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Bruce Springsteen: High Hopes
Bruce Springsteen: High Hopes

Bruce Springsteen has had one hell of a career.  19 albums in 41 years and one of the longest unbroken recording contracts any artist has ever enjoyed.  And still, at age 64, his relevance and importance continues to rise.  So it can be forgiven if perhaps he hits a brick wall every now and then.

Now, before I continue, I will say that I do enjoy the new Bruce album, High Hopes.  I really do.  Well, mostly…

…because, honestly, this album is a mess.  At times, a glorious mess, but it’s still a mess.  You can look at it from two different perspectives, though.  It’s no secret that this is a cobbled-together collection of outtakes, cover songs, and re-recorded versions of previously released songs.  If you take it as that, it’s a pretty interesting cross-section of the lesser-known recesses of Bruce’s creativity.  But if you ignore that and think of this as a legit Bruce album, then it can’t help but fall miserably flat.

One of the reasons this album is so scattershot is that the material comes from a variety of sources.  Bruce’s best albums tend to be unified visions.  They sound like they came from the same place.  He sings with the same voice, the songs have a theme, the overall vibe feels right.  Here, it’s all over the place and this can’t help but feel like a compilation.

It’s no surprise that the strongest tracks are the four songs that have been played on stage.  “High Hopes” is a cover of a song by The Havelinas and was originally recorded and released by Bruce in 1995, on the Blood Brothers EP.  It was revived last year, at the suggestion of guitarist Tom Morello, and was given new life with the full power of the E Street Band.  “American Skin (41 Shots)” was originally written in 1999, following the shooting of Amadou Diallo, and has been a standard in the band’s set lists ever since.  Topical once again after the death of Trayvon Martin, this song has a new sense of purpose and is one of the most majestic things Bruce has released in recent years.  “Just Like Fire Would” is a cover of a song by Australian band The Saints and was performed by Bruce during his tour of Oz last year.  A rousing slice of jangle pop with a Bruce-worthy chorus, this song fits in with his repertoire better than any cover ever has.  Lastly, “The Ghost Of Tom Joad” was the title track of Bruce’s dark, mysterious 1995 solo album.  Rage Against The Machine released a stormy cover of this song and when Tom Morello joined the E Street Band last year, it was to be expected that this song would be a centerpiece of the band’s sets and they did not disappoint.  Bruce even gave Tom a verse, and the result is not only the best song on this album but perhaps the best thing to grace a Springsteen album in decades.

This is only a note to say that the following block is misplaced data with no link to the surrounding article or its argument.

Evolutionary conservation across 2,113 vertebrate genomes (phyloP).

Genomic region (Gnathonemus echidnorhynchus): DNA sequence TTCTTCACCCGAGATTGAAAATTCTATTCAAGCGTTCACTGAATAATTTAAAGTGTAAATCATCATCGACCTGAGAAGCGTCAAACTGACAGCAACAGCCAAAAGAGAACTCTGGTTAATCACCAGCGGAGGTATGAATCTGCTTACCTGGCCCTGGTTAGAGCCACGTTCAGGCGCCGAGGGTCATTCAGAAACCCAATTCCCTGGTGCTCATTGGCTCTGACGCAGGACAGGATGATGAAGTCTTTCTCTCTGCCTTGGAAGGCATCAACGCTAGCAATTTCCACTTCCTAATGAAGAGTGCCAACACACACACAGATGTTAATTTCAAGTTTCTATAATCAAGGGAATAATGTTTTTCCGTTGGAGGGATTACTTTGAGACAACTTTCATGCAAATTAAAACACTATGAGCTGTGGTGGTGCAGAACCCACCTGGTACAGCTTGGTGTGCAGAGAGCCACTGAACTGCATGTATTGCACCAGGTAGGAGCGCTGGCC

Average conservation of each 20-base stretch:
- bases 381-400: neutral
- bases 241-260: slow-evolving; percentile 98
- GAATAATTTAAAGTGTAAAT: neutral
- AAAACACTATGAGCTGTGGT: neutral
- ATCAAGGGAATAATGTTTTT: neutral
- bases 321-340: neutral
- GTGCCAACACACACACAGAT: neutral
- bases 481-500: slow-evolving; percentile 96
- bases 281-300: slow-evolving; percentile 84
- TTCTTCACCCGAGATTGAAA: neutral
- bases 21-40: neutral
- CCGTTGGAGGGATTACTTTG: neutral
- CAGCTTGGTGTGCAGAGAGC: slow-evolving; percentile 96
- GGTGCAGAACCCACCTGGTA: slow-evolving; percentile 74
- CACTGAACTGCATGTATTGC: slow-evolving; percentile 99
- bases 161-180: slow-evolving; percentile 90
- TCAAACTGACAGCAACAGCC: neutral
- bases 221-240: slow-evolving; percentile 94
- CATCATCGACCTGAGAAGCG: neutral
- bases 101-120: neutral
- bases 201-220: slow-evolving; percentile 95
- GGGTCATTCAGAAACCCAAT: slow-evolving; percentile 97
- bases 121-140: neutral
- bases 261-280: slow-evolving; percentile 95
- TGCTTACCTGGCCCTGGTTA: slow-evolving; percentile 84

Between those high water marks are several tracks that sit somewhere in the so-so range.  “Down In The Hole” is a dark number with a sort of understated groove, a decent enough song that wouldn’t have really fit on any recent album.  “Heaven’s Wall” is the only one of the “new” songs that stands to be great on stage, with its anthemic chorus, propulsive groove, and wicked Morello guitar.  “Frankie Fell In Love” is a goofy, acoustic-based number that sort of gives an update on a classic Springsteen character while “This Is Your Sword” is Bruce at his most Celtic Folk, a song that surely was a reject from Wrecking Ball, and is one song that has grown on me quite a lot.  “Hunter Of Invisible Game” is folk-Bruce, in waltz-time, another violin-drenched number that sounds like another Wrecking Ball cast-off.  While it’s not a bad song, it is rather boring and its title is trite.  “The Wall” is a slow, emotional number, inspired by a trip to the Vietnam Veteran’s memorial as well as the story of Walter Cichon, a local musician who was killed in Vietnam.  This is a beautiful song that should have closed this album, and would have done so perfectly had Bruce not totally botched the job.

So that leaves us with two more songs and, boy, are they clunkers.  “Harry’s Place” was originally intended for The Rising but was wisely shelved.  Everything about this song, from the music to the lyrics to the production, reminds me of Miami Vice.  Had this song come out in 1987, it would have been featured that show and would have been a monster.  But this is 2014.  To say this song sucks would be an understatement.  Still, it’s not the worst song on this disc.

No, friends, that distinction goes to the album-closing “Dream Baby Dream”, hands down the most plodding, insipid song that Bruce Springsteen has ever recorded in 41 years of making records.  It was a terrible song when Suicide originally cut it in 1979 and it is even more lifeless here.  And to think that this is the third time Bruce has recorded this song in the studio (two different versions were released online recently) makes me really wonder just what kind of hold this song has over him.  Had the album simply closed out with “The Wall”, it would have ended on a pensive, reflective note and it would have been satisfying.  This….this is just frustrating.

Now, I don’t want to come across as slammin’ the Boss.  I love Bruce, I really do.  And, honestly, he has done more to remain vital in his 60s than most of his contemporaries.  But I think he should have tried a little bit harder.  Or he should have saved this for another Tracks installment.  Because what we have here, as far as I can tell, is a relatively flimsy excuse to keep touring.  Bruce should know better.

I have “high hopes” for his next album.

Written by: Chris Anderson

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